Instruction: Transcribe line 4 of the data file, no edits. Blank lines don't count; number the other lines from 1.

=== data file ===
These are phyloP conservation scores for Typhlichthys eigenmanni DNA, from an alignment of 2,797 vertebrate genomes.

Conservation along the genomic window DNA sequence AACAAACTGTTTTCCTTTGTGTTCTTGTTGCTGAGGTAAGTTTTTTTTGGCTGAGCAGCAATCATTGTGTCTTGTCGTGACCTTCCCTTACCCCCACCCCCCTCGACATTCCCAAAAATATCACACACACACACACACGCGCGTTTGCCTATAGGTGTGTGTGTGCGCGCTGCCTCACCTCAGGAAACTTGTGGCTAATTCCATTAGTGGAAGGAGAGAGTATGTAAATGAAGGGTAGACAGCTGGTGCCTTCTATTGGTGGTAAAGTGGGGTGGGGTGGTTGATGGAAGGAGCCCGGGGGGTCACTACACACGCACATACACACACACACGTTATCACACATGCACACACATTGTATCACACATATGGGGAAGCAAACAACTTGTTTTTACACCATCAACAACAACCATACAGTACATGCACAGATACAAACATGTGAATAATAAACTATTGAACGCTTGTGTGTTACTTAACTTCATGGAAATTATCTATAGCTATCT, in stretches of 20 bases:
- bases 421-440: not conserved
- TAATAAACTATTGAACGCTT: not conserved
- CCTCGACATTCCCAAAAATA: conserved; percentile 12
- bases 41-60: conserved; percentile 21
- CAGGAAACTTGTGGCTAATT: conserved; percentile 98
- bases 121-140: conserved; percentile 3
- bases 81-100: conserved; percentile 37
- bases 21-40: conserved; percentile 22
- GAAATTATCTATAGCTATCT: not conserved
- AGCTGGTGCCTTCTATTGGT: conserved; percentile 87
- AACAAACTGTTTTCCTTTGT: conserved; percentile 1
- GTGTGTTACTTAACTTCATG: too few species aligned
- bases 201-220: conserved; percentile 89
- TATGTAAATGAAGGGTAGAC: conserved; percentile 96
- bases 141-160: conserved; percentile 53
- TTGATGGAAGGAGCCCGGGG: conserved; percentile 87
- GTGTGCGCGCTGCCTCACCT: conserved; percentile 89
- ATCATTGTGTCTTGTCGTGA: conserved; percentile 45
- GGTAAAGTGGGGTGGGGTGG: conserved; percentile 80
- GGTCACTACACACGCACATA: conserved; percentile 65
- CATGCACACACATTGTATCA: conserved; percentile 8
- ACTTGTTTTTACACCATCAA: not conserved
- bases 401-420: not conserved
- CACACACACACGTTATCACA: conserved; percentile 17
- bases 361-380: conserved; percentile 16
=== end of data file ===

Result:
- TAATAAACTATTGAACGCTT: not conserved